9 things to know about ‘American Sniper’ Chris Kyle’s killer

Eddie Ray Routh is facing capital murder charges in the shooting deaths of American Sniper Chris Kyle and Chad Littlefield. (Photo: CBS Dallas-Fort Worth)

Eddie Ray Routh is facing capital murder charges in the shooting deaths of American Sniper Chris Kyle and Chad Littlefield. (Photo: CBS Dallas-Fort Worth)

Opening statements were made this week in the trial of Eddie Ray Routh, the former Marine who admitted to shooting and killing two fellow veterans – one of whom, Chris Kyle, was immortalized in Clint Eastwood’s recent blockbuster hit, “American Sniper.”

Several revelations about the case and Routh’s motivations surfaced Wednesday and painted a picture of a veteran haunted by substance abuse. It’s this voluntary intoxication that the prosecution claims the jury should consider in addition to legal insanity. Routh’s attorney is seeking an insanity plea for Routh, who claims to be stricken with post-traumatic stress disorder. The prosecution contends that Routh is claiming PTSD, but could be malingering or manipulating the legal system, as evidenced by the veteran making the claim each of the several times he was arrested in the past.

The trial will hear witnesses testimonies in the coming months, many of whom will be questioned about several points brought up regarding Routh’s past. Here are a few of those points, as stated in court documents:

1. Wanna Get High?

Routh has a long history riddled with drugs and alcohol, including use of marijuana “potentially” laced with PCP during his service in the Marine Corps. (YEARS?)

2. The Tapeworm Incident

While working a Houston construction job in July 2011, Routh claimed to suffer from heatstroke and dehydration. Routh bought some food and cooked it in an outdoor barbecue at home. He was later admitted to a Houston hospital where he complained he had tapeworms. His sister later picked him up and took him home.

3. DWI Arrest

Routh told police, “I’m a Marine” and “I have PTSD” after being jailed for driving while intoxicated on Jan. 2, 2012. His truck was impounded and license suspended as a result of the incident.

4. The Fish Fry Incident

After an incident at a family gathering on Sept. 2, 2012, Routh was sent to the Veterans Affairs hospital. Routh was drinking alcohol and smoking marijuana when he got into an argument with his father over his father’s wish to sell Routh’s guns. Routh reportedly got into a scuffle with his father and may have thrown his dog while it was in a pet crate. Routh also threatened to shoot and kill family members and himself. Routh later left the house, “shirtless, crying, and intoxicated” before being arrested by Lancaster police.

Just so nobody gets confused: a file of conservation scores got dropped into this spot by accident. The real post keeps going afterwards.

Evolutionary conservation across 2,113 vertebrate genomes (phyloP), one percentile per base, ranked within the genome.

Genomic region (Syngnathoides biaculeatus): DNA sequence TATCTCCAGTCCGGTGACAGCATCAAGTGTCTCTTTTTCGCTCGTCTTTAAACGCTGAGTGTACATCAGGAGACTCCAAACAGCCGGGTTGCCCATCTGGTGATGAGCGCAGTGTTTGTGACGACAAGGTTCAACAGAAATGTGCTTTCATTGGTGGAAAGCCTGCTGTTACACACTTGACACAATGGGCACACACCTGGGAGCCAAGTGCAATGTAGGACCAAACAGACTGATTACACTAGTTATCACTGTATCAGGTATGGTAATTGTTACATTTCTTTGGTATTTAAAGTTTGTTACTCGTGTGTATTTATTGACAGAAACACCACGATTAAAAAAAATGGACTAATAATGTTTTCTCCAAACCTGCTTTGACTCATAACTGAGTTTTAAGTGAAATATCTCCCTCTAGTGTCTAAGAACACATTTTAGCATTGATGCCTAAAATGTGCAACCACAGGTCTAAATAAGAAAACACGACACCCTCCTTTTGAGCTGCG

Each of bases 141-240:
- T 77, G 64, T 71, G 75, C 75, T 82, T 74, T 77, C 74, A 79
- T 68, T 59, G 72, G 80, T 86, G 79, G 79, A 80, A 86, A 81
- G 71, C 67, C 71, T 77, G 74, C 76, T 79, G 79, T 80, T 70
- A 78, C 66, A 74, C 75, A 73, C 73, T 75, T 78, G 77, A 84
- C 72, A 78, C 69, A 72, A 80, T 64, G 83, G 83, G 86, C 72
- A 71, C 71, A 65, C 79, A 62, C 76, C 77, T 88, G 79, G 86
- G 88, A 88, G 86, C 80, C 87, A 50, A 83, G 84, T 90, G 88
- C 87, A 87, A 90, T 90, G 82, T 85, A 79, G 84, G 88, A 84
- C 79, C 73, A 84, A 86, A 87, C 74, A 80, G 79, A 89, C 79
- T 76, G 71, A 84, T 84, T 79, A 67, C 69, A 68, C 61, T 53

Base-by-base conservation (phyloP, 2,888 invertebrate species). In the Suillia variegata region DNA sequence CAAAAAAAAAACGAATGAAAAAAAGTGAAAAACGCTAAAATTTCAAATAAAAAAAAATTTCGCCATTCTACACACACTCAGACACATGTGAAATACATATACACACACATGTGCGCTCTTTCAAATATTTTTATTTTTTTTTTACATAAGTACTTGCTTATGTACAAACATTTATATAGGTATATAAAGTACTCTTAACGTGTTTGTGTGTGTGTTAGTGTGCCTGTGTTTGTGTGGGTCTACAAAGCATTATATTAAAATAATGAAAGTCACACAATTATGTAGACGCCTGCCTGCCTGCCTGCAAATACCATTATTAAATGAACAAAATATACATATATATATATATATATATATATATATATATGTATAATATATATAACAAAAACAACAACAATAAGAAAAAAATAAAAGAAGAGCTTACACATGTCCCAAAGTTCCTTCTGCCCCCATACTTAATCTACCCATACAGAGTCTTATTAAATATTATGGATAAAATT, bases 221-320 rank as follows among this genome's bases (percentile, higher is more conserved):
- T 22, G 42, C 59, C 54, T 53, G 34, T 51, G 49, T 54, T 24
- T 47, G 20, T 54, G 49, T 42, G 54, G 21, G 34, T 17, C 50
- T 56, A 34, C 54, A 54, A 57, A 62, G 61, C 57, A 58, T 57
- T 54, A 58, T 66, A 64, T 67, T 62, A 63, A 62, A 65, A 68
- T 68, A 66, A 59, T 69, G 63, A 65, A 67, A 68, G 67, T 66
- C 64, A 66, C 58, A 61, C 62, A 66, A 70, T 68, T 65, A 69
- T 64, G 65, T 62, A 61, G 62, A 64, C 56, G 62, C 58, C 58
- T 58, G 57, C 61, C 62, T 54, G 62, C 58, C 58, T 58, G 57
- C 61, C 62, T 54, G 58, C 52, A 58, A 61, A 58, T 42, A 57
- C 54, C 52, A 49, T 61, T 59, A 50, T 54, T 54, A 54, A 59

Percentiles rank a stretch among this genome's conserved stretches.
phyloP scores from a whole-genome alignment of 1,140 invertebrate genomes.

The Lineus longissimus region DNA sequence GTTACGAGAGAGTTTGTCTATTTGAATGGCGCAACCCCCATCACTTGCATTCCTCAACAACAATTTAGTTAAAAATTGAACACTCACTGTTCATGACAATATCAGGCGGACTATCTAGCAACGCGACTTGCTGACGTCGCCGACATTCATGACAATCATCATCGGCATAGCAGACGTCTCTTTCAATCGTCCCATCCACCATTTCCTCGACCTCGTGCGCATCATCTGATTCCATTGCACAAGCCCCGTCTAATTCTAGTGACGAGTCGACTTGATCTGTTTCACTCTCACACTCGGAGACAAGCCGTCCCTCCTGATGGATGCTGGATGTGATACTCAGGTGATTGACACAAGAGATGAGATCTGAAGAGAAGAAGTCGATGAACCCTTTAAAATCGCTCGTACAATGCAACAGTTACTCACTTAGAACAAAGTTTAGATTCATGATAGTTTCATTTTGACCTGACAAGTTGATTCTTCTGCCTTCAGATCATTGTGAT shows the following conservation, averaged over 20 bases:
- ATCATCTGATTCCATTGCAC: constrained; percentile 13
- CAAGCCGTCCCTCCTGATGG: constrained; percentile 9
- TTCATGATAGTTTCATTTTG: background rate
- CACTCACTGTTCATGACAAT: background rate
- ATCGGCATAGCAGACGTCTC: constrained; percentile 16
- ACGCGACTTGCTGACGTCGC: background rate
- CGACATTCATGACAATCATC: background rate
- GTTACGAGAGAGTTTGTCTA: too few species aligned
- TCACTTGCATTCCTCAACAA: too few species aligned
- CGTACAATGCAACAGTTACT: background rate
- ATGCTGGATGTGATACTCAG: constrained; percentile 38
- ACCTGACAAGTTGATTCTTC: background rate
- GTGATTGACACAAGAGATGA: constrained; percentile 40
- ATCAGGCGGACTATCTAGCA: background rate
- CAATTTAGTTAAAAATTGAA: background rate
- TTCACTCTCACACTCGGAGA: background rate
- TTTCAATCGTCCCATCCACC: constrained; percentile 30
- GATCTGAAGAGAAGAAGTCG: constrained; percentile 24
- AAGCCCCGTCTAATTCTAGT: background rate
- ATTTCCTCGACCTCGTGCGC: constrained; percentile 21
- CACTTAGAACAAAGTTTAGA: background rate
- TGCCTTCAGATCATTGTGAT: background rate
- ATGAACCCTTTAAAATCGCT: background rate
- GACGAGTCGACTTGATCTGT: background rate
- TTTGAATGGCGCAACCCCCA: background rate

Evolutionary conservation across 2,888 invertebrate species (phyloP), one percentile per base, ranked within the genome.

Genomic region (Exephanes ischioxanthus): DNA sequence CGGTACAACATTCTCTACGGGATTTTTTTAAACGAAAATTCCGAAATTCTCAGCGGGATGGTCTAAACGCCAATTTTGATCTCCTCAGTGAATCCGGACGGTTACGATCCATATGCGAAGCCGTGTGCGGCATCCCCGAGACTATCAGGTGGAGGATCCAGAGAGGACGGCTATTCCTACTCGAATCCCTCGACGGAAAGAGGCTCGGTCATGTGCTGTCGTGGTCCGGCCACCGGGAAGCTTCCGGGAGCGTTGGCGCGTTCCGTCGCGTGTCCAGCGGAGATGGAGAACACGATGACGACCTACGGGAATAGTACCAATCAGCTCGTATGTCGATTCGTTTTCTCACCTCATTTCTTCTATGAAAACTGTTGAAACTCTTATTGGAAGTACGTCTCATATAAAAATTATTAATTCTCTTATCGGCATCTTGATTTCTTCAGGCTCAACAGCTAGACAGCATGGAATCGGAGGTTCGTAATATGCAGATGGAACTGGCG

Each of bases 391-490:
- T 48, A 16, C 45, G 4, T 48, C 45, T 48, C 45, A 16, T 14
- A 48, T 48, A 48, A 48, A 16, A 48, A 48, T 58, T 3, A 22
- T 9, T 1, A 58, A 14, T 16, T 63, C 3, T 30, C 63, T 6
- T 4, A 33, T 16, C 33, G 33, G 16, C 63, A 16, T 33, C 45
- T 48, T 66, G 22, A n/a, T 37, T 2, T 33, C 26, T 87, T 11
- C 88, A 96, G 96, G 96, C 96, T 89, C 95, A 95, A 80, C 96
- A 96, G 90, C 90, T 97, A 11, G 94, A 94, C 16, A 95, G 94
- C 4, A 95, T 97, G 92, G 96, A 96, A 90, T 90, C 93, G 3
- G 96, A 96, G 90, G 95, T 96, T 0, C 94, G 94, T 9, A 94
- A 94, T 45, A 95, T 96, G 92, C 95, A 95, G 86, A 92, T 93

5. The Knife Incident

Dallas police received a call on Jan. 19, 2013 reporting that Routh was holding his girlfriend, Jennifer Weed, and her roommate, Gabriella Lucero, hostage in their apartment. Lucero was able to call the police without alerting Routh and later told them he had threatened to kill them and “use them as human tampons,” all the while brandishing a large kitchen knife. When police arrived, Weed told police Routh had PTSD and needed help. She didn’t press charges and Routh spent about a week in the VA hospital.

6. Off the Wagon

Routh reportedly drank alcohol and smoked marijuana on several occasions after his release from the hospital and his next offense several weeks later.

7. The Day Off Offense

After a morning of drinking and smoking, Routh threatened his girlfriend with a knife, telling her to “get the fuck out of my house” and threatening her by telling her to “go eat a peanut and die.”

8. Insult to Injury

From Feb. 2, 2013 to present, Routh made threats against officers while being transported from the Lancaster Police Department to the Erath County Jail and during his stay there. He also vandalized his cell and made insulting or inappropriate comments to jail staff.

9. Homosexual “Experimentation” or Sexual Abuse?

Routh engaged in homosexual “experimentation” with a cousin in his preteens and early teens, which was described as “sexual abuse by a cousin” in several medical records.